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Schoenfeld, BJ. The mechanisms of muscle hypertrophy and their application to resistance training. J Strength Cond Res 24(x): 000-000, 2010-The quest to increase lean body mass is widely pursued by those who lift weights. Research is lacking, however, as to the best approach for maximizing exercise-induced muscle growth. Bodybuilders generally train with moderate loads and fairly short rest intervals that induce high amounts of metabolic stress. Powerlifters, on the other hand, routinely train with high-intensity loads and lengthy rest periods between sets. Although both groups are known to display impressive muscularity, it is not clear which method is superior for hypertrophic gains. It has been shown that many factors mediate the hypertrophic process and that mechanical tension, muscle damage, and metabolic stress all can play a role in exercise-induced muscle growth. Therefore, the purpose of this paper is twofold: (a) to extensively review the literature as to the mechanisms of muscle hypertrophy and their application to exercise training and (b) to draw conclusions from the research as to the optimal protocol for maximizing muscle growth.
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This article was published in the following journal.
Name: Journal of strength and conditioning research / National Strength & Conditioning Association
Skeletal muscle hypertrophy is one of the main outcomes of resistance training (RT) but how hypertrophy is modulated and the mechanisms regulating it are still unknown. To investigate how muscle hyper...
In this paper we revisit a topic originally discussed in 1955, namely the lack of direct evidence that muscle hypertrophy from exercise plays an important role in increasing strength. To this day, lon...
Protein Supplementation Does Not Further Increase Latissimus Dorsi Muscle Fiber Hypertrophy after Eight Weeks of Resistance Training in Novice Subjects, but Partially Counteracts the Fast-to-Slow Muscle Fiber Transition.
The response to resistance training and protein supplementation in the latissimus dorsi muscle (LDM) has never been investigated. We investigated the effects of resistance training (RT) and protein su...
Regular engagement in resistance exercise training elicits many health benefits including improvement to muscular strength, hypertrophy and insulin sensitivity, though the underpinning molecular mecha...
The aim of the present study was to evaluate the effects of different resistance training protocols on muscle strength, endurance, and hypertrophy after training and detraining. Thirty-four resistance...
Studies in animals have shown that beta2-adrenoceptor activation with selective agonists regulates protein metabolism and muscle growth in skeletal and cardiac muscle tissue. These effects...
The purpose of this study is to examine the effect of dietary cholesterol administered as whole egg or egg white (control)on muscle mass gain with resistance training in a young old popula...
The role of cAMP signaling mediated by beta2-adrenergic stimulation with agonists has been well-studied in skeletal muscles of animals. Studies in humans are scant and the scope of the pre...
Purpose: The purpose of this study is to determine the effect of pre operative resistance training on subjects scheduled for total hip arthroplasty due to primary osteoarthritis. B...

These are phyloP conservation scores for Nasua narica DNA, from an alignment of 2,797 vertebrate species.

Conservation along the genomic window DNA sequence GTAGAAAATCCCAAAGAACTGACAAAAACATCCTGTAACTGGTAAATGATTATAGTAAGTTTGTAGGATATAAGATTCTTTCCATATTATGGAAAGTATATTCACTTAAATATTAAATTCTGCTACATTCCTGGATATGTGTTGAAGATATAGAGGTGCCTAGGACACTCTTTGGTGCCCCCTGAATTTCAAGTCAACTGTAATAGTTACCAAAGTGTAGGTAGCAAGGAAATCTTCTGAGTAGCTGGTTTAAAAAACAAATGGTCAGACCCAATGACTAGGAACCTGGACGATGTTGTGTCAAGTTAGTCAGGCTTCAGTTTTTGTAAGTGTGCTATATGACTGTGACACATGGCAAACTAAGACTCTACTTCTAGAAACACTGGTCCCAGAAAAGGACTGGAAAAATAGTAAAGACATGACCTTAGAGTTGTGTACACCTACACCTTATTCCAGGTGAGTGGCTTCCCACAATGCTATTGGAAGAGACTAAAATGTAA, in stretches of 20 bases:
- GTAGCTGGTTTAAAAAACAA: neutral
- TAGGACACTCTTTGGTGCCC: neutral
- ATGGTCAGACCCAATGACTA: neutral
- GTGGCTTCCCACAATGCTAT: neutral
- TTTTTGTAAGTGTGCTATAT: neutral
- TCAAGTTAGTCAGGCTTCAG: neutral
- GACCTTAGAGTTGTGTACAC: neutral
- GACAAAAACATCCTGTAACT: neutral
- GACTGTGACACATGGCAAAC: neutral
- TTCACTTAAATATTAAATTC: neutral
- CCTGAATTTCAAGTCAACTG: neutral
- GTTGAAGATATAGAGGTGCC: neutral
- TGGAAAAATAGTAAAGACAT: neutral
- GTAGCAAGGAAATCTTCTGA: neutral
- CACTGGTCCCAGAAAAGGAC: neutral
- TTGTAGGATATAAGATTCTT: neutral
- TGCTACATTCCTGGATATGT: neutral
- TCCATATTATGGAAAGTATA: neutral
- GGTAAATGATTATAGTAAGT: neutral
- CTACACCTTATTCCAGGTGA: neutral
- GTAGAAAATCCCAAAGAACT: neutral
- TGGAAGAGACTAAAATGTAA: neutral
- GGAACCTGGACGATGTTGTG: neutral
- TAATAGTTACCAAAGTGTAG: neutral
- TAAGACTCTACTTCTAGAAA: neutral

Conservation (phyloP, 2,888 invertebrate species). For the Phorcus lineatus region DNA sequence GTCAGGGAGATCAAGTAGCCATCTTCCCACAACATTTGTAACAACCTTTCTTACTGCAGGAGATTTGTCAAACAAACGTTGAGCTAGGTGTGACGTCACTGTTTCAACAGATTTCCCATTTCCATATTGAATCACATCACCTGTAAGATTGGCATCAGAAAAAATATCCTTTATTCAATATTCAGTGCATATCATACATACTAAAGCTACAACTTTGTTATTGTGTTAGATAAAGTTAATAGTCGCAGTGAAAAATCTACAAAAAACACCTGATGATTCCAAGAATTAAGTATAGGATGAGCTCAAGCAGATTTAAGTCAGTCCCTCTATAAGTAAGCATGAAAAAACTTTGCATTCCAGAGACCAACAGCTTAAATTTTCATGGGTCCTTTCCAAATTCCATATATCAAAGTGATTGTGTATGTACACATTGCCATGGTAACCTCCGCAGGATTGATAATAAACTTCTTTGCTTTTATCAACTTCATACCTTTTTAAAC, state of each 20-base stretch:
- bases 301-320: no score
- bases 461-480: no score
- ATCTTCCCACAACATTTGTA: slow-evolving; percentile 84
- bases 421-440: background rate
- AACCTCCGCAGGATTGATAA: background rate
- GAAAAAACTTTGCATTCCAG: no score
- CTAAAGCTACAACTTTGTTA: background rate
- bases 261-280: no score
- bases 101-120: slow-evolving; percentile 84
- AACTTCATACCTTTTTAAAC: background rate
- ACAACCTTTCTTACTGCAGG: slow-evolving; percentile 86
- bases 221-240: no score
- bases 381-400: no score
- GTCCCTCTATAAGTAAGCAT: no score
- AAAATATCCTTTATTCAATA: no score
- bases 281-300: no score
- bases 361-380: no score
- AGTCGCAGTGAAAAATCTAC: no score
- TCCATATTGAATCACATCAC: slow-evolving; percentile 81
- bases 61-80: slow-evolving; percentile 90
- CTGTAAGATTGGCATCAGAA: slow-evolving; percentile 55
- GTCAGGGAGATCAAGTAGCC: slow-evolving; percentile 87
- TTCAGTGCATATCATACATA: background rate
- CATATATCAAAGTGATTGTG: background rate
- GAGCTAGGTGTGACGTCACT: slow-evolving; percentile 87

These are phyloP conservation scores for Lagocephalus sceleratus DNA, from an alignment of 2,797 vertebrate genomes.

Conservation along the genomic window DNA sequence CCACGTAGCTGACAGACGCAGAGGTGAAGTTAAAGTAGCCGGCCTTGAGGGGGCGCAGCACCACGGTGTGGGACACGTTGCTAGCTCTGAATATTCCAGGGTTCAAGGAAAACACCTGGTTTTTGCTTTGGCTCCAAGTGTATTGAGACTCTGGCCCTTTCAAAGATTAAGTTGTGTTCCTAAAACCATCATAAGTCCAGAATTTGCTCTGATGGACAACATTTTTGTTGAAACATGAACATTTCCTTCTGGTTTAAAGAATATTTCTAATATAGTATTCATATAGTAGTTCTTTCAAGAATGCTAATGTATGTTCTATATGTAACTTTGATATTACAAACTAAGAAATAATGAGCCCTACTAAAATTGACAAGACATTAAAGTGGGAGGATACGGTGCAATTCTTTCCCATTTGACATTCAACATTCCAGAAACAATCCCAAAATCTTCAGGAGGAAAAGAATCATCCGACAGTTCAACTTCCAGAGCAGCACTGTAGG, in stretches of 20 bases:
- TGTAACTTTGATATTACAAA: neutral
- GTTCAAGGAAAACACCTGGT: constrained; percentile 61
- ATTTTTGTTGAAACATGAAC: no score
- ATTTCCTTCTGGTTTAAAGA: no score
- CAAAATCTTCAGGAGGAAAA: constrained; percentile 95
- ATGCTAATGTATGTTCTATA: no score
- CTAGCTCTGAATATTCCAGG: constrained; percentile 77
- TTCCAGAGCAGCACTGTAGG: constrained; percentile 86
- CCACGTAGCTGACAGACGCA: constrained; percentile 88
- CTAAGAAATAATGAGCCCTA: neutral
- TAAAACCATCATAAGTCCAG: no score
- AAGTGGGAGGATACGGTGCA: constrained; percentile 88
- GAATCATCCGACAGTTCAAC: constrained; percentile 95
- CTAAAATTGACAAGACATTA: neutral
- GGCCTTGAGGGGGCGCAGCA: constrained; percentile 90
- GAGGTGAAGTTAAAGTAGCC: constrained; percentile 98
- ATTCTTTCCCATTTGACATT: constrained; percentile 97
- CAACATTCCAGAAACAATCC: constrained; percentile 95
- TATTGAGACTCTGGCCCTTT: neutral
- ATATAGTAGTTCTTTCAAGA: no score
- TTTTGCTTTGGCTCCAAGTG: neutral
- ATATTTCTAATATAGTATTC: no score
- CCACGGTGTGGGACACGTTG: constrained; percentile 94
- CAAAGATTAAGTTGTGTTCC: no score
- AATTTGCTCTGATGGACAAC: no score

The purpose of this study is to investigate the effects of a 12 week progressive resistance training during haemodialysis on muscle quantity and physical functioning in chronic kidney dise...
A type of strength-building exercise program that requires the body muscle to exert a force against some form of resistance, such as weight, stretch bands, water, or immovable objects. Resistance exercise is a combination of static and dynamic contractions involving shortening and lengthening of skeletal muscles.
A form of muscle hypertonia associated with upper MOTOR NEURON DISEASE. Resistance to passive stretch of a spastic muscle results in minimal initial resistance (a "free interval") followed by an incremental increase in muscle tone. Tone increases in proportion to the velocity of stretch. Spasticity is usually accompanied by HYPERREFLEXIA and variable degrees of MUSCLE WEAKNESS. (From Adams et al., Principles of Neurology, 6th ed, p54)
A form of CARDIAC MUSCLE disease, characterized by left and/or right ventricular hypertrophy (HYPERTROPHY, LEFT VENTRICULAR; HYPERTROPHY, RIGHT VENTRICULAR), frequent asymmetrical involvement of the HEART SEPTUM, and normal or reduced left ventricular volume. Risk factors include HYPERTENSION; AORTIC STENOSIS; and gene MUTATION; (FAMILIAL HYPERTROPHIC CARDIOMYOPATHY).
Continuous involuntary sustained muscle contraction which is often a manifestation of BASAL GANGLIA DISEASES. When an affected muscle is passively stretched, the degree of resistance remains constant regardless of the rate at which the muscle is stretched. This feature helps to distinguish rigidity from MUSCLE SPASTICITY. (From Adams et al., Principles of Neurology, 6th ed, p73)
The state of activity or tension of a muscle beyond that related to its physical properties, that is, its active resistance to stretch. In skeletal muscle, tonus is dependent upon efferent innervation. (Stedman, 25th ed)
Arthritis Fibromyalgia Gout Lupus Rheumatic Rheumatology is the medical specialty concerned with the diagnosis and management of disease involving joints, tendons, muscles, ligaments and associated structures (Oxford Medical Diction...
Stress is caused by your perception of situations around you and then the reaction of your body to them. The automatic stress response to unexpected events is known as 'fight or flight'. Discovered by Walter Cannon in 1932, it is the release of h...